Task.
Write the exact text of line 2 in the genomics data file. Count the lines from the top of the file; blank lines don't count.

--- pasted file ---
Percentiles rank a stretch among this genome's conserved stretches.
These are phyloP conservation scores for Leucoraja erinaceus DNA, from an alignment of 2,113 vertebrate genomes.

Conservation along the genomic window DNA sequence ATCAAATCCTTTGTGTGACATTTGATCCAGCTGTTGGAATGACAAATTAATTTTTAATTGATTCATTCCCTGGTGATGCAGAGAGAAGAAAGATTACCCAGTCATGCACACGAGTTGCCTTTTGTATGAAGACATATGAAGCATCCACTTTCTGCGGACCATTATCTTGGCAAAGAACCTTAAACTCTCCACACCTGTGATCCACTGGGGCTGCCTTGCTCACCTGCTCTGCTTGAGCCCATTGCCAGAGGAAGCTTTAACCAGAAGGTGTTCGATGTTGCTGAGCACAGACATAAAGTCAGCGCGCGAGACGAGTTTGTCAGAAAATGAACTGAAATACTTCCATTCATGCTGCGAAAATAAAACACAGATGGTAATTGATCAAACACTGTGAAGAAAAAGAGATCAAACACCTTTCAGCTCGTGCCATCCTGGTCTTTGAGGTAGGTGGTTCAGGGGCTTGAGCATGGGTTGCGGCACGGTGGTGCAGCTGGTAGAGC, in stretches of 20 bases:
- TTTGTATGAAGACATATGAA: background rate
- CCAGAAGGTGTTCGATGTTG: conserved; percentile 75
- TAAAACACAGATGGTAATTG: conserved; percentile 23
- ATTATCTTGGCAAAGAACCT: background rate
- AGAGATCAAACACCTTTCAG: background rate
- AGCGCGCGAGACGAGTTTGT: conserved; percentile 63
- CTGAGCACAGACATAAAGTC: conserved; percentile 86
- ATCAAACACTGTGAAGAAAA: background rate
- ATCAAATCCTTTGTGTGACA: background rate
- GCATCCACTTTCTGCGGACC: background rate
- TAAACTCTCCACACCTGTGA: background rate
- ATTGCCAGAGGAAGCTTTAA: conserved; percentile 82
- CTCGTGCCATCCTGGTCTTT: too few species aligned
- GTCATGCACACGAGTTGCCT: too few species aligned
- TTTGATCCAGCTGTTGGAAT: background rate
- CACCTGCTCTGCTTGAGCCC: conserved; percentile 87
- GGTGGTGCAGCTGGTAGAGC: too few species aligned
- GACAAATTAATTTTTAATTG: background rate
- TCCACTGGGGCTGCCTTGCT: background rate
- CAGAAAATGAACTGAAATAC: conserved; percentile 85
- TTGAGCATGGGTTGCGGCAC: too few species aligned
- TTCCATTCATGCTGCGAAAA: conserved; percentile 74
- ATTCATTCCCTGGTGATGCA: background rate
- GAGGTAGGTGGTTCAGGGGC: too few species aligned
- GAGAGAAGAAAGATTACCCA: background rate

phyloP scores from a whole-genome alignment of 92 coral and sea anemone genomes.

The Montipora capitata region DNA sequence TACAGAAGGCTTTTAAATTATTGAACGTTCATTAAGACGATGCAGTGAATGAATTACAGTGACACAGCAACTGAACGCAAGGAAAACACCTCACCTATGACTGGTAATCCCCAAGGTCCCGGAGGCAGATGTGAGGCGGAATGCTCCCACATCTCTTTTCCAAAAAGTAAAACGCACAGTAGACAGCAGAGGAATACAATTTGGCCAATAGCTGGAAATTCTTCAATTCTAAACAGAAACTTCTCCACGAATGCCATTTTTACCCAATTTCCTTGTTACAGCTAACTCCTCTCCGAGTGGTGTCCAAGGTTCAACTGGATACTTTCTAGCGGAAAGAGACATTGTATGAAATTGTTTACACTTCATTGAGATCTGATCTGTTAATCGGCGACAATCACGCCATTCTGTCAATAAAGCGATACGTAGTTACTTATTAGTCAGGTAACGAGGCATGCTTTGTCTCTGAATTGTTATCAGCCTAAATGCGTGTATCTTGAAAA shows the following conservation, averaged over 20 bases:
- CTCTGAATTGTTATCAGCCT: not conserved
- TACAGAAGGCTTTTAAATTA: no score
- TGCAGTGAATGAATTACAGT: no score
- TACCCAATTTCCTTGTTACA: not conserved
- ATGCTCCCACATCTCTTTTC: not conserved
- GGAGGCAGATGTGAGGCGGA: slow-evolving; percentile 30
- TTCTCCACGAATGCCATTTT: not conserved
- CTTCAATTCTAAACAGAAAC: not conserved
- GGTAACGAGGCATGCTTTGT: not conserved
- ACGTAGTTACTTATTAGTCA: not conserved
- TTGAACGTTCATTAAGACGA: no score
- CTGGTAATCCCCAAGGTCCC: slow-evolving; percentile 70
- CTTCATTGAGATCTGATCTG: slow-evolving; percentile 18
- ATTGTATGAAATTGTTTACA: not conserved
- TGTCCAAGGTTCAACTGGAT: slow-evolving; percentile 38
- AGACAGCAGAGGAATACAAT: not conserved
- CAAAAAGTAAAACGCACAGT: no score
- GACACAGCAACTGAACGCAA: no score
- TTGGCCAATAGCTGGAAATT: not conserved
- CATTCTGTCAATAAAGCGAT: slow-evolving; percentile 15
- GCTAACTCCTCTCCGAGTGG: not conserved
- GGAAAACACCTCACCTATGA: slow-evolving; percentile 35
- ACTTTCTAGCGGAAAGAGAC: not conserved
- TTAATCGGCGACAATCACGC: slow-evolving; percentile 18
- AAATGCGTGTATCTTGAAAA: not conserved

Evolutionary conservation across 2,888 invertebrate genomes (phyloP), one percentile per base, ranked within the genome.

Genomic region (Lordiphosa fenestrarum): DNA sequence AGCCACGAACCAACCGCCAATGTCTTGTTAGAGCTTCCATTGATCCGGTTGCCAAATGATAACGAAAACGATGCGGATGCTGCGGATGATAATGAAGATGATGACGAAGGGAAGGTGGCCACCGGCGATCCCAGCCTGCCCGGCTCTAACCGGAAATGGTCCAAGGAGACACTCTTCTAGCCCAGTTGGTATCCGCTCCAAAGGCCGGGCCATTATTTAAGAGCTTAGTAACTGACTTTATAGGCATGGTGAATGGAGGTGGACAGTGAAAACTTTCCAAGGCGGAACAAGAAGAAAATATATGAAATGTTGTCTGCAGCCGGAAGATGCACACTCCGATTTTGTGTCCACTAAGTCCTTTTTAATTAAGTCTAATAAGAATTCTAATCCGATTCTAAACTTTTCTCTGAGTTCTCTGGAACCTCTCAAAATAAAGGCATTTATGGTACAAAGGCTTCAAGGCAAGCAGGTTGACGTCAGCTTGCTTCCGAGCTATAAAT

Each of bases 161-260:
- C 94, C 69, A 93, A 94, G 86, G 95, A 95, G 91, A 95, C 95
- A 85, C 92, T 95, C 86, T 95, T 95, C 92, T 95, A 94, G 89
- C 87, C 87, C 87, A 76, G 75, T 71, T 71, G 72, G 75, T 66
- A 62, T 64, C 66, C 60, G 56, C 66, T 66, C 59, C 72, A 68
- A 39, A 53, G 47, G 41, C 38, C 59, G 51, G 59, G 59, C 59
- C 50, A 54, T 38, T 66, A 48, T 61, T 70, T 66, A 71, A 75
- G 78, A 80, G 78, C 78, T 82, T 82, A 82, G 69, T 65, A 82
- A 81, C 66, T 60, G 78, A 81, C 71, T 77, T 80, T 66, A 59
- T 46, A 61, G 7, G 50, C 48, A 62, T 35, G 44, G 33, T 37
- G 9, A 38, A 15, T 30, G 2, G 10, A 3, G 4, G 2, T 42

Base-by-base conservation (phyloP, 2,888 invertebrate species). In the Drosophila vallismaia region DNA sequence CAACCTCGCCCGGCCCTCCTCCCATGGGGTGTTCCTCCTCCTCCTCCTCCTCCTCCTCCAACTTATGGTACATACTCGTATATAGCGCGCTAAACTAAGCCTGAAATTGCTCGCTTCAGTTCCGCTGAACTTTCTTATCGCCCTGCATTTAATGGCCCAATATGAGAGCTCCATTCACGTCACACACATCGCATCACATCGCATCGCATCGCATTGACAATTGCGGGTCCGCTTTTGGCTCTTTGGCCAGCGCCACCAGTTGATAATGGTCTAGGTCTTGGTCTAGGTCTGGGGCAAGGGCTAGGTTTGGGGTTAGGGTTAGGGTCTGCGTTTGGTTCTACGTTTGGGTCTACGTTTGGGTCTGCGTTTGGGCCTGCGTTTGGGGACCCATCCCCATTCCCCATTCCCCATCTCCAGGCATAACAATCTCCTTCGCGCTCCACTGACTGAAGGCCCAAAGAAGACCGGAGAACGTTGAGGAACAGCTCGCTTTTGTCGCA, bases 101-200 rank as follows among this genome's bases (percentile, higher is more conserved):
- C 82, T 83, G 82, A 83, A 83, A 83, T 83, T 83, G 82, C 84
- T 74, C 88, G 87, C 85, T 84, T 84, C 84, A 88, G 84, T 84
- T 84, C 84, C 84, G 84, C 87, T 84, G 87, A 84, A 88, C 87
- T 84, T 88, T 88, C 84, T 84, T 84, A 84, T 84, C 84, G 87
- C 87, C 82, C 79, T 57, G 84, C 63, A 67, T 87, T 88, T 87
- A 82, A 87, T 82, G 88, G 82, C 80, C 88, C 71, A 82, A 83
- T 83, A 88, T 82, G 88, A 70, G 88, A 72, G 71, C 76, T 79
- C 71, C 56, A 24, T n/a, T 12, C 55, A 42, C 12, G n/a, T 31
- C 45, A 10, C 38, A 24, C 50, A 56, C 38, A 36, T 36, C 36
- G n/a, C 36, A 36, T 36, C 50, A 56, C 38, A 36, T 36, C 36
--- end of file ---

These are phyloP conservation scores for Leucoraja erinaceus DNA, from an alignment of 2,113 vertebrate genomes.